1) Name of a person with that name.
2) Greek (ζακχαιος=Zakchaios) form of the Hebrew (יךז=Zaccay) word for innocence or purity.
3) Biblical character referenced in Luke 19:1-10

Concerning the Biblical character, we know a few things about Zach and his exploits1 from the reference up there:

A) He was short. Maybe a midget, possibly a smurf, but was definitely short.
B) He was a tax collector. (The chief one in Jericho).
C) He wanted to see Jesus so badly that he climbed a sycamore tree to see Him over a crowd.
D) His community hated his guts.
E) Jesus sought him out as a person with whom to "chow down."
F) After dining with Jesus, he had a change of heart, repented of his jerkiness and repaid everyone he had wronged.

Okay, admittedly, point "D" is an inference, but it seems pretty solid. I mean, he was a (little) big-deal guy in what was a big-deal city back then, so everyone had to know who he was. Further, who he was was the guy that took everyone's money, for "taxes". He pretty much sold his community out to/for king Herod. (i.e. THE MAN, their oppressor, etc...) Now nobody likes taxes, but in Jericho2 taxes and backstabbing little runts who collected them were probably particularly distasteful. Add to that the irony of his name (see def. 2) and it seems pretty clear that he was up for some gut-hatage. That's why having a meal with the guy is a "story" ...nobody wanted to associate with him.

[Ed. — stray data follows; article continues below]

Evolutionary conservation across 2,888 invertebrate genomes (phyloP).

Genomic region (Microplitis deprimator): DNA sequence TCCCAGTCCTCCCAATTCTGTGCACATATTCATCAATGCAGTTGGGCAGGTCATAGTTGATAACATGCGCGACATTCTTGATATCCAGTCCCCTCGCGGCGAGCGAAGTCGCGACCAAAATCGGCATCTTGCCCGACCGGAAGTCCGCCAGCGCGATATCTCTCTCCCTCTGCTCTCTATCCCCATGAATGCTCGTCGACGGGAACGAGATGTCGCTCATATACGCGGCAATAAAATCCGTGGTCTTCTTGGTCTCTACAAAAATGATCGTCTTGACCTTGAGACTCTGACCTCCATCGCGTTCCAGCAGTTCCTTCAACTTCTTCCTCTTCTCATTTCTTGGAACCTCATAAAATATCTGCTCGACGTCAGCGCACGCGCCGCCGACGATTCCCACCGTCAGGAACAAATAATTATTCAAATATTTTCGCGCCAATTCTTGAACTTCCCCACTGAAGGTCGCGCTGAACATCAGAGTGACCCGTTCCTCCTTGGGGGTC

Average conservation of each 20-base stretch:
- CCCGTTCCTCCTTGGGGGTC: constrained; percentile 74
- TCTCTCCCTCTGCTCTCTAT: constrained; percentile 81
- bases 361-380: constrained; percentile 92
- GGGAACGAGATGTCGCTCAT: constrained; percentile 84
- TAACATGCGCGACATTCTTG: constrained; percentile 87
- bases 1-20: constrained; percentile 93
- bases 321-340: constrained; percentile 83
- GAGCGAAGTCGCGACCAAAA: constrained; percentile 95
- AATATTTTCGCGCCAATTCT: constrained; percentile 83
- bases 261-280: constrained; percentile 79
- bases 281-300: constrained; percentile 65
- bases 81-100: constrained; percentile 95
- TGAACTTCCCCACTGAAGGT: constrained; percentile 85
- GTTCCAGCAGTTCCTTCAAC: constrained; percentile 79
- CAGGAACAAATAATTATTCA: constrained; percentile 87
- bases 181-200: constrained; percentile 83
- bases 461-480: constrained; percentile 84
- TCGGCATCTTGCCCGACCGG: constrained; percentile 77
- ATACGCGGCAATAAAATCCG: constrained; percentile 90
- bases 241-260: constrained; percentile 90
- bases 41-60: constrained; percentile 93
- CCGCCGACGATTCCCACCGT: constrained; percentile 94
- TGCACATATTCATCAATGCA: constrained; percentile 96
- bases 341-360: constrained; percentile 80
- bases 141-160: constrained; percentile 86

Students of this literature generally find the story to exemplify several key Christian themes:
A)If you seek3 God, you find Him. (from somewhere near the end of Matt. 6 I think.)
B) Jesus came to seek3 and save the "lost" people. (metaphorically, this is the extension of the Hebrew God's offer of a relationship to non-Hebrews and the doctor healing the sick, rather than the healthy).
C) God loves the sinner (person) and hates the sin (behavior). (even if humans think he's a backstabbing little runt)

1 Zach's exploits are also recorded in the song "Zaccheus was a wee little man" which, predictably, has been popular for years among toddlers under protestant rule.
2 Jericho was probably the first city the Israelites captured under the leadership of Josh, and during the time period of this story the Jews were pretty much captives forced to be under Herod's rule.
3 It's interesting to note that the text uses the Greek word "zateo" in both cases, which means not just "seek", but "to seek something you once possessed."

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